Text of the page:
Joint family system is a peculiarity of Hindu Law codes. It consists of
persons descended from a common ancestor, related to each other through the male line.
This system has no prototype in any other system of law. The basic principle is that a
joint family is united not only in estate but also in food and worship.
The earliest Shastras do not envisage a joint family. Gautama advocates
the division of the property after the father's death.19 Apastamba ordains partition of
property even in the father's life-time. Joint family system as described in Dayabhaga
combines the benefits of union with the advantages of self-determination. Here the father
has absolute powers, unhampered by sons, and the coparceners are unhampered among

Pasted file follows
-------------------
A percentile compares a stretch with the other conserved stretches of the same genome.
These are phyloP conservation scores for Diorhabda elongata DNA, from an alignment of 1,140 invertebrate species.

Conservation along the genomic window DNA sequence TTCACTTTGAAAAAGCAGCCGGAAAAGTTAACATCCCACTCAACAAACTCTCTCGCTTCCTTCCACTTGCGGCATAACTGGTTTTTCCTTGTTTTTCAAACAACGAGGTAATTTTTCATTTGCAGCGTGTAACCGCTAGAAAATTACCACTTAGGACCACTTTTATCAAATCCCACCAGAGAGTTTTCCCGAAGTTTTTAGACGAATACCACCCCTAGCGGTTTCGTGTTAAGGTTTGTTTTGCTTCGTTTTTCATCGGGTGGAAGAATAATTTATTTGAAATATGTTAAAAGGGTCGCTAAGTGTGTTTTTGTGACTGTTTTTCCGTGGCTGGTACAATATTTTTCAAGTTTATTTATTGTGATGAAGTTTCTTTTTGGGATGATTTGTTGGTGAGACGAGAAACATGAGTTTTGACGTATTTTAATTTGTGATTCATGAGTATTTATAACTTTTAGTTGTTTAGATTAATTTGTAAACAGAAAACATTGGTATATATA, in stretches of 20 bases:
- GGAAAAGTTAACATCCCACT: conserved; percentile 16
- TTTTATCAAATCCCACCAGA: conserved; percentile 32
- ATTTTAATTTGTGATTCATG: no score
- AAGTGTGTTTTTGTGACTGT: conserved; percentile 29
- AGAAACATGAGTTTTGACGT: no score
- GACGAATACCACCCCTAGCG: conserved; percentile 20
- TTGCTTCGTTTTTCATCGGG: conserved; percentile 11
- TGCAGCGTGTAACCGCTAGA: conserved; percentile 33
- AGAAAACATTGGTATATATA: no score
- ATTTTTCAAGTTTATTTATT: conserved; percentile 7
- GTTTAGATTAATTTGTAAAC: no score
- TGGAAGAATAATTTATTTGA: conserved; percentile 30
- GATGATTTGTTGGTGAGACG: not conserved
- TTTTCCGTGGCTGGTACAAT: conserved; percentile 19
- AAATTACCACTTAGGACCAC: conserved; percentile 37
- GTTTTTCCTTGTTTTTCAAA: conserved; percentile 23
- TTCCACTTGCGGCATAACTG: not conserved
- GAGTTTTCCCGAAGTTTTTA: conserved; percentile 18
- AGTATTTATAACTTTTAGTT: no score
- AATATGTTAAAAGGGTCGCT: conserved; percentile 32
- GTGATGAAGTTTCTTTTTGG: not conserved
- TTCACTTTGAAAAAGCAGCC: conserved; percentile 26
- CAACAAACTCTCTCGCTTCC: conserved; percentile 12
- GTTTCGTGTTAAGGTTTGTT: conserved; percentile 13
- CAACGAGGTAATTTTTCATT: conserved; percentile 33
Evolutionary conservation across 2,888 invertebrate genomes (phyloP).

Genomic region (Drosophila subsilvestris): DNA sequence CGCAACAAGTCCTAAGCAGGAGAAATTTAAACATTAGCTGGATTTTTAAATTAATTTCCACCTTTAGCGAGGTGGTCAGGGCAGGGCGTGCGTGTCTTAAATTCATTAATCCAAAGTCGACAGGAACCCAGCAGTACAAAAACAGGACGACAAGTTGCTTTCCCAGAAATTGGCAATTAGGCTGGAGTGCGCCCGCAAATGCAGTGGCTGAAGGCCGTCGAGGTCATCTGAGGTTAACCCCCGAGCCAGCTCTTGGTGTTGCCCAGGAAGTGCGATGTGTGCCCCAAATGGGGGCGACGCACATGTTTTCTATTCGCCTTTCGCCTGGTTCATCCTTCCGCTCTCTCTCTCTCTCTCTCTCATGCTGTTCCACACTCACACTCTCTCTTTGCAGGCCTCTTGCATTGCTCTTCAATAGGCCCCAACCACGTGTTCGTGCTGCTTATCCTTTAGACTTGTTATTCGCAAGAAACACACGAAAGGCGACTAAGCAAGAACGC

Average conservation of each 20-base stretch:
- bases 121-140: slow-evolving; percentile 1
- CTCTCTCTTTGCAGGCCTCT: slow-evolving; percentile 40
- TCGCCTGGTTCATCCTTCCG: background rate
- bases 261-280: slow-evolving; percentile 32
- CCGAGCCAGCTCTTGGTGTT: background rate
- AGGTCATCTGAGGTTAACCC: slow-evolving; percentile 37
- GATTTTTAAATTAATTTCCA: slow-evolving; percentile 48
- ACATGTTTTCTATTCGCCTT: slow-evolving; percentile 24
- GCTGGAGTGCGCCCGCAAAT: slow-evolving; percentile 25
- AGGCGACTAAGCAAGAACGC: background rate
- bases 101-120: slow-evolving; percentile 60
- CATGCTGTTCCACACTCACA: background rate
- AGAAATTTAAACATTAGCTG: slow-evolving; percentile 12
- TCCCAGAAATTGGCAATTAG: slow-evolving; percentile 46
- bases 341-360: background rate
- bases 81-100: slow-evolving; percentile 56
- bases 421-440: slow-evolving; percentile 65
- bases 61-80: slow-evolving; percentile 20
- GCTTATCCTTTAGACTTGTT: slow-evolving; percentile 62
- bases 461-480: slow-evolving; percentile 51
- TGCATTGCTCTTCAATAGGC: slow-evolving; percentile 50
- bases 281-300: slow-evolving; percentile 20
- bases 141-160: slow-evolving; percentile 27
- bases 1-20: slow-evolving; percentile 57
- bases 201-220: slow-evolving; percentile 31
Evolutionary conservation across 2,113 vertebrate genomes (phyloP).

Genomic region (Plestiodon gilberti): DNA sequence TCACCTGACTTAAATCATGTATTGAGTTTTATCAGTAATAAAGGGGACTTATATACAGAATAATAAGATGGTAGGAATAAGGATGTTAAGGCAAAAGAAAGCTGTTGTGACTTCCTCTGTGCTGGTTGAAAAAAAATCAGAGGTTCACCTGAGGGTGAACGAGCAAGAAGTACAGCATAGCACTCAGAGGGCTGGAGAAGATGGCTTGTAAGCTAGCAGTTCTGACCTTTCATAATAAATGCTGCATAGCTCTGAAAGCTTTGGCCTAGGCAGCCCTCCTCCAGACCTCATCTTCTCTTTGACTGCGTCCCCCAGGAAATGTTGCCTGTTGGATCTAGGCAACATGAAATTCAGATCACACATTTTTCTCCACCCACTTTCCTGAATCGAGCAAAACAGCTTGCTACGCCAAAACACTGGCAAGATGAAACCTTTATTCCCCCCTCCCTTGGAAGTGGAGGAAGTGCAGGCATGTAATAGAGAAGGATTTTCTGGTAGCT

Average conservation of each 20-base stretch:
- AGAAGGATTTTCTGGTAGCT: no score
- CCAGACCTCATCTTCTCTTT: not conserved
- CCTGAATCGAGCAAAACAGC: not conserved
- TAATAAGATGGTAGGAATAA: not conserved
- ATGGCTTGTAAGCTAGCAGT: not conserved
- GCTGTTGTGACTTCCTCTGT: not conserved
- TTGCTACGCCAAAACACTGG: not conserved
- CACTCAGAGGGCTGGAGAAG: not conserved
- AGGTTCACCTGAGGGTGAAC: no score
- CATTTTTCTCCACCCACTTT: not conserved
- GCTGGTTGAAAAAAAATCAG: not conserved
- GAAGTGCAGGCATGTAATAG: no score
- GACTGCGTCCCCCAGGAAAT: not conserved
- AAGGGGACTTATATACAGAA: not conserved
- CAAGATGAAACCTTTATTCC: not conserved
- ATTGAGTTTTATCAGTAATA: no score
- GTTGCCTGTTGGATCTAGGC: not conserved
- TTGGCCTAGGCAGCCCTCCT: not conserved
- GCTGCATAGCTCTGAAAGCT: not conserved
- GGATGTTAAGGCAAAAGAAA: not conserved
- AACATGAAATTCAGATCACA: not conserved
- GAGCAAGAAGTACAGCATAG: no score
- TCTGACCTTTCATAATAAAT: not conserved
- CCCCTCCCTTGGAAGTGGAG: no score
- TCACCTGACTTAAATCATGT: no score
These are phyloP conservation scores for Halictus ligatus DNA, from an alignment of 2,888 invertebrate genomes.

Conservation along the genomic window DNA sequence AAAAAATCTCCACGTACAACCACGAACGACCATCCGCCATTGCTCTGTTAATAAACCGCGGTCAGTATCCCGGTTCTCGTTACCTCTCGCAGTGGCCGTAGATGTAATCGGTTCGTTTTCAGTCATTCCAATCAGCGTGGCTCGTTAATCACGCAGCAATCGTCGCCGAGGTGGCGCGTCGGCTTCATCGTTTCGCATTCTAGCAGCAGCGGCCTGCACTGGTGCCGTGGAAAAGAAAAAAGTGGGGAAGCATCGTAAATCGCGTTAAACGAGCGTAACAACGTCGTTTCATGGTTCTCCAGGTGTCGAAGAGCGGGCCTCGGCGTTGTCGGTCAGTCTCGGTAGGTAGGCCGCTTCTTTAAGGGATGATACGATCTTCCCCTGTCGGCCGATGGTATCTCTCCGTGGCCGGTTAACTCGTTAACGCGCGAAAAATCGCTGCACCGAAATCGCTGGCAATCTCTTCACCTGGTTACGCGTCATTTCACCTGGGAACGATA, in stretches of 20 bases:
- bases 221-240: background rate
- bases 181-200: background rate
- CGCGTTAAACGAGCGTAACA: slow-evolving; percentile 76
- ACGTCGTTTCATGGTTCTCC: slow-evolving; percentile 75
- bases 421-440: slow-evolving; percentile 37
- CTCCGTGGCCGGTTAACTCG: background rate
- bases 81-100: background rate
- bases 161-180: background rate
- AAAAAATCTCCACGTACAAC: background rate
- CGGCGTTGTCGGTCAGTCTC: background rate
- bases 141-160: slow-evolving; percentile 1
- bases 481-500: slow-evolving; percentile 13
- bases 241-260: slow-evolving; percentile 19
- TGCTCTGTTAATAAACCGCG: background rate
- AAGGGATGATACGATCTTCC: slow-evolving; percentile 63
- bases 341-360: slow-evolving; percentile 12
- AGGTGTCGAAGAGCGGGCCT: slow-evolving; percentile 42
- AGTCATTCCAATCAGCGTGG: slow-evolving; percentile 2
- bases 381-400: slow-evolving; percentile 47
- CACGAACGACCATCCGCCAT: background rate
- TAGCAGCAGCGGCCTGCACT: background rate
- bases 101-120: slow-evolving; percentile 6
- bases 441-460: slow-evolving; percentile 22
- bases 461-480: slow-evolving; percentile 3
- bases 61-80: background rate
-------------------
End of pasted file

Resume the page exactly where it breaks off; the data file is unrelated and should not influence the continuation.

Here each member is at liberty to alienate his share by sale, mortgage
or gift. Women are as much coparceners as men are. They are not dependent when
their husbands die. They are still coparceners in their own rights and can claim actual
partition from their husband's brothers.
The concept of joint family under Dayabhaga is far superior to that of
Mitakshara. n the range of adoption, Hindu Law does not leave out a daughter. A daughter
can be adopted. Nanda pandita, though conservative in other respects, has pleaded in his
commentary for permitting the adoption of a daughter and his views have the weighty
support of sacred texts.